COMPARATIVE STUDY
JOURNAL ARTICLE

Periodic acceleration (pGz) CPR in a swine model of asphyxia induced cardiac arrest. Short-term hemodynamic comparisons

Jose A Adams, Jorge A Bassuk, Jaqueline Arias, Heng Wu, Vinod Jorapur, Gervasio A Lamas, Paul Kurlansky
Resuscitation 2008, 77 (1): 132-8
18164796

BACKGROUND: Asphyxia is one of the most common causes of pediatric cardiac arrest, and becoming a more frequently recognized cause in adults. Periodic acceleration (pGz) is a novel method of cardiopulmonary resuscitation (CPR). pGz is achieved by rapid motion of the supine body headward-footward that generates adequate perfusion and ventilation during cardiac arrest. In a swine ventricular fibrillation cardiac arrest model, pGz produced a higher return of spontaneous circulation (ROSC), superior neurological outcome, less echocardiography evidence of post resuscitation myocardial stunning, and decreased indices of tissue injury. In contrast to standard chest compression CPR, pGz does not produce rib fractures. We investigated the feasibility of pGz in severe asphyxia cardiac arrest and assessed whether beneficial effects seen in the VF model of cardiac arrest could be realized.

METHODS AND RESULTS: Sixteen swine weight 4+/-1 kg were anesthetized, tracheally intubated, and instrumented to measure, hemodynamics and echocardiography. Asphyxia was induced by occlusion of the tracheal tube. After loss of aortic pulsations (median time 10 min) animals were observed for three additional minutes following which all were in cardiac arrest. The animals were then randomized to receive 10 min of pGz or standard chest compression ventilation performed with a commercial device (Thumper). A single dose of epinephrine (adrenaline) and sodium bicarbonate were given and defibrillation attempted if appropriate for a maximum of 10 min. Both groups received fractional inspired O2 concentration of 100% during CPR and after resuscitation. Four animals in each group (50%) had an initial ROSC, however only two of the four initial survivors remained alive 3h after ROSC. There were no significant differences in blood pressure, coronary perfusion pressure during CPR and after early ROSC between groups. pGz treated animals had significantly lower pulmonary artery pressure; 20+/-4 mmHg compared to Thumper 46+/-5 mmHg, 30 min after ROSC (p<0.01). Surviving animals in both groups had severe myocardial dysfunction at 30 min after ROSC. At necropsy, 25% of the Thumper treated animals had rib fractures, while none occurred in the pGz group.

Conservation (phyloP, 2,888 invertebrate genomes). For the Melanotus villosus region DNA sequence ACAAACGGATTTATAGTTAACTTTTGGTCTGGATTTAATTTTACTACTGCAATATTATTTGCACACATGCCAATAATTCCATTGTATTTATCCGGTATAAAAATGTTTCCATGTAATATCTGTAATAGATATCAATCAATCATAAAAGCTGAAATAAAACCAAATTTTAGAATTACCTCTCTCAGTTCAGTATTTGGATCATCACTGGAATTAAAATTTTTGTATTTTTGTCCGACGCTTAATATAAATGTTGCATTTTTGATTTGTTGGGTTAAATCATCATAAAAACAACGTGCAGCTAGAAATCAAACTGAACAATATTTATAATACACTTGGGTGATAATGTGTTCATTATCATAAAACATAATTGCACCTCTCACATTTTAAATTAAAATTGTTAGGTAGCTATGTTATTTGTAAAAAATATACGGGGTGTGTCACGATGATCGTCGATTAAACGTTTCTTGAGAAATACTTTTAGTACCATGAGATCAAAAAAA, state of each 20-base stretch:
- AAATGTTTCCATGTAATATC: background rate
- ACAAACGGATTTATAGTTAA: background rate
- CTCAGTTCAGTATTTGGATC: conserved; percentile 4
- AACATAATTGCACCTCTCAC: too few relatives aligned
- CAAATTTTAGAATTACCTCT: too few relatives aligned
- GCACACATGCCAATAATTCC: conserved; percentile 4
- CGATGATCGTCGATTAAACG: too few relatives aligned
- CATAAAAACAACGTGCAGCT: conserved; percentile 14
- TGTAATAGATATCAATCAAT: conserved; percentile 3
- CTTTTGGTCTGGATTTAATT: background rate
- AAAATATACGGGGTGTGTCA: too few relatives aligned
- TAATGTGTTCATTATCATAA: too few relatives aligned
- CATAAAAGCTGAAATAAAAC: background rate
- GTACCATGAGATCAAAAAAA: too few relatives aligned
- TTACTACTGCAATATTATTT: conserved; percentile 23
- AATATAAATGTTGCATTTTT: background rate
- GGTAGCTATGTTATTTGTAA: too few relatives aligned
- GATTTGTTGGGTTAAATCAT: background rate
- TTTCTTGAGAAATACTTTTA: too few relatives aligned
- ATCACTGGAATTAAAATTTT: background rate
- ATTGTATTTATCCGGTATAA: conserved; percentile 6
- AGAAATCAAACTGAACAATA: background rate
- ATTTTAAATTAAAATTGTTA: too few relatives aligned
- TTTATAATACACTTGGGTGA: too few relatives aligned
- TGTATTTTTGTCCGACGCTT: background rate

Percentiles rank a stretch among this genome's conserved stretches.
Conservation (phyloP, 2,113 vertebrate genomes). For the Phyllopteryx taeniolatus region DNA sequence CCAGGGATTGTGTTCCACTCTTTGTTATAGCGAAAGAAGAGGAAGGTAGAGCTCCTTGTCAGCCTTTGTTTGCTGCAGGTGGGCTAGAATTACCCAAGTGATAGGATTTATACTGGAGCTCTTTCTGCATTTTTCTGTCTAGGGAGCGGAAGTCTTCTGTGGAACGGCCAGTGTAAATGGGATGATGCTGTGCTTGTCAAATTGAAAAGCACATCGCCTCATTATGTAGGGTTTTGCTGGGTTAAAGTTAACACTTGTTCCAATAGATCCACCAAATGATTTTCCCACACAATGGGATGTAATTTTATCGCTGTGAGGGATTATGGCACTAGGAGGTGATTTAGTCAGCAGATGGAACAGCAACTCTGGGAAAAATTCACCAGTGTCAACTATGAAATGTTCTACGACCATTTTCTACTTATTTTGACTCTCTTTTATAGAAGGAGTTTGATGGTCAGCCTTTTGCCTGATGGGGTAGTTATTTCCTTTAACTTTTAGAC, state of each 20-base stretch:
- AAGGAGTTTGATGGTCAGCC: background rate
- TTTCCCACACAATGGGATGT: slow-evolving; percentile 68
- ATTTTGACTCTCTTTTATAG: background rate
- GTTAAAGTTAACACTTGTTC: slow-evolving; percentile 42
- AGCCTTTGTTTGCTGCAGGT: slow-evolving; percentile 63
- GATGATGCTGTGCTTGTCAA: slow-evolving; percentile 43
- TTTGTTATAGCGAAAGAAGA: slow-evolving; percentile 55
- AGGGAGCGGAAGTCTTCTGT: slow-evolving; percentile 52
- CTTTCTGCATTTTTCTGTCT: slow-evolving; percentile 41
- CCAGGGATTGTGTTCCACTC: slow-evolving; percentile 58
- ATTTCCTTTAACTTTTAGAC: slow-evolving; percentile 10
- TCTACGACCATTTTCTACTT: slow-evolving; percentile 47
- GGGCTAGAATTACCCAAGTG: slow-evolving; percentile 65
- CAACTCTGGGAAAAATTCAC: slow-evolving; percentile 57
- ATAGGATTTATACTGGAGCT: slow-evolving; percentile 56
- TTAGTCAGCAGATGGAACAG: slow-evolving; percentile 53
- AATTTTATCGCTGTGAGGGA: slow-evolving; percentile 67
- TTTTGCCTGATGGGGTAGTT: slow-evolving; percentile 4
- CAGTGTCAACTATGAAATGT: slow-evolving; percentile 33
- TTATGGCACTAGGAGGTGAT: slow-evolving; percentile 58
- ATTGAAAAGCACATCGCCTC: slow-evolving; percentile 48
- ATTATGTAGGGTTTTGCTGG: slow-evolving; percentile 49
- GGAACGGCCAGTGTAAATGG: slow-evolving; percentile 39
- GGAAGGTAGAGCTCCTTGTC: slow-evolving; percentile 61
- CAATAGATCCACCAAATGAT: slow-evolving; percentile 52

CONCLUSIONS: In a lethal model of asphyxia cardiac arrest, pGz is equivalent to standard CPR, with respect to acute outcomes and resuscitation survival rates but is associated with significantly lower pulmonary artery pressures and does not produce traumatic rib fractures.

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